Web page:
Trawling activities, such as otter trawling and dredging, have occurred for centuries on large spatial scale and today are considered one of the main and widespread causes of anthropogenic disturbance and habitat alteration. These activities have perturbed marine ecosystems and locally modified the continental shelves, producing strong alterations of ecosystem structure, functioning and resilience. In this context, the Ecosystem Based Fisheries Management (EBFM) suggests a long-term holistic approach to delineate when, where and how marine ecosystems have been perturbed and to delineate future management strategies in order to maintain biodiversity. Recently, satellite-based technologies, such as Vessel Monitoring System (VMS) and Automatic Identification System (AIS), are used to investigate the spatio-temporal aggregation and fleet’s dynamics. VMS transmits in time intervals varying of ca. 2 hours while AIS transmissions can be as frequent as every few seconds, enabling the monitoring of fine-scale vessels behaviour and movement patterns. Here we present the distribution of the fishing activity for two dominant fleet segments in the Northern Adriatic Sea: trawl and dredge. In particular, we carried out a finest spatial resolution analysis of the fleet’s dynamics taking advantage from the integration of VMS with AIS data. This work has permitted to analyse and investigate temporal and spatial aggregation patterns and fleet’s dynamics, allowing to highlight areas at different levels of fishing intensity. In the next future, these results will permit to test the effectiveness of fisheries management measures and to suggest possible implementation of new ones, in order to achieve a sustainable fishery. Indeed, the possibility to delineate the distribution of anthropogenic disturbance, through high spatial resolution data, represents a useful tool for conservation and management strategies.

INTEGRATING VMS AND AIS DATA TO MAP HIGH RESOLUTION SPATIAL FISHING EFFORT IN THE NORTHERN ADRIATIC SEA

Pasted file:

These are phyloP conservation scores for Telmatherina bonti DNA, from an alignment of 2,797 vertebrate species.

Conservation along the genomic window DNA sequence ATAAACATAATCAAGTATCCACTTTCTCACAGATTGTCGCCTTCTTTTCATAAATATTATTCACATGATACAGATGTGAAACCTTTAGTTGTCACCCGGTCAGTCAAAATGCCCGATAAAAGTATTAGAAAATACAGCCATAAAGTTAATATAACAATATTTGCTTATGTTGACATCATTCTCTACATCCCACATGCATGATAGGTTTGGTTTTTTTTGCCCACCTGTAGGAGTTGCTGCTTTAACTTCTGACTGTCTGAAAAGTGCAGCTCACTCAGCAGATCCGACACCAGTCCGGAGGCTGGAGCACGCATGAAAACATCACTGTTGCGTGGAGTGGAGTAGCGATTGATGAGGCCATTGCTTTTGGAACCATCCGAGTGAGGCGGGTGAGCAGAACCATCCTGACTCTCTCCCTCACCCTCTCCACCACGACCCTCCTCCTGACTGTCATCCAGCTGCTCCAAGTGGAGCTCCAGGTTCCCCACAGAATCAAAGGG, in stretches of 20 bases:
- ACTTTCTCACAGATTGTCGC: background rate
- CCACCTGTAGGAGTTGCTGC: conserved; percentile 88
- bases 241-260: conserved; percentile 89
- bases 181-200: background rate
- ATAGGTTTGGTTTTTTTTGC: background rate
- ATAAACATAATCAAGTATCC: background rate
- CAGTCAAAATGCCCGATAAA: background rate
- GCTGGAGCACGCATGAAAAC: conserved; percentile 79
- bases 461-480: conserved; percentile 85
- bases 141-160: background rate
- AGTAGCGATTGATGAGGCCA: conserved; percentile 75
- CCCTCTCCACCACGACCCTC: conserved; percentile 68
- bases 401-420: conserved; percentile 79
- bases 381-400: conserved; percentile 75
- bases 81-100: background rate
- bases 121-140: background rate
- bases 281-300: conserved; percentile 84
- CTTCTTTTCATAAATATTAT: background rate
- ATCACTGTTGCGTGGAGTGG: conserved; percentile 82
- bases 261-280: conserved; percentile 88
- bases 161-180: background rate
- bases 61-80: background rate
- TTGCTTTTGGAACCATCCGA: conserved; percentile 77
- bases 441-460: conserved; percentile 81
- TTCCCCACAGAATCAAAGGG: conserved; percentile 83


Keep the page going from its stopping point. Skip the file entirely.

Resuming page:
Elisabetta Russo;Marco Anelli Monti;Claudio Silvestri;Fabio Pranovi
2017

Abstract

Trawling activities, such as otter trawling and dredging, have occurred for centuries on large spatial scale and today are considered one of the main and widespread causes of anthropogenic disturbance and habitat alteration. These activities have perturbed marine ecosystems and locally modified the continental shelves, producing strong alterations of ecosystem structure, functioning and resilience. In this context, the Ecosystem Based Fisheries Management (EBFM) suggests a long-term holistic approach to delineate when, where and how marine ecosystems have been perturbed and to delineate future management strategies in order to maintain biodiversity. Recently, satellite-based technologies, such as Vessel Monitoring System (VMS) and Automatic Identification System (AIS), are used to investigate the spatio-temporal aggregation and fleet’s dynamics. VMS transmits in time intervals varying of ca. 2 hours while AIS transmissions can be as frequent as every few seconds, enabling the monitoring of fine-scale vessels behaviour and movement patterns. Here we present the distribution of the fishing activity for two dominant fleet segments in the Northern Adriatic Sea: trawl and dredge. In particular, we carried out a finest spatial resolution analysis of the fleet’s dynamics taking advantage from the integration of VMS with AIS data. This work has permitted to analyse and investigate temporal and spatial aggregation patterns and fleet’s dynamics, allowing to highlight areas at different levels of fishing intensity. In the next future, these results will permit to test the effectiveness of fisheries management measures and to suggest possible implementation of new ones, in order to achieve a sustainable fishery. Indeed, the possibility to delineate the distribution of anthropogenic disturbance, through high spatial resolution data, represents a useful tool for conservation and management strategies.
52nd European Marine Biology Symposium · EMBS 2017
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Utilizza questo identificativo per citare o creare un link a questo documento: http://hdl.handle.net/10278/3719636
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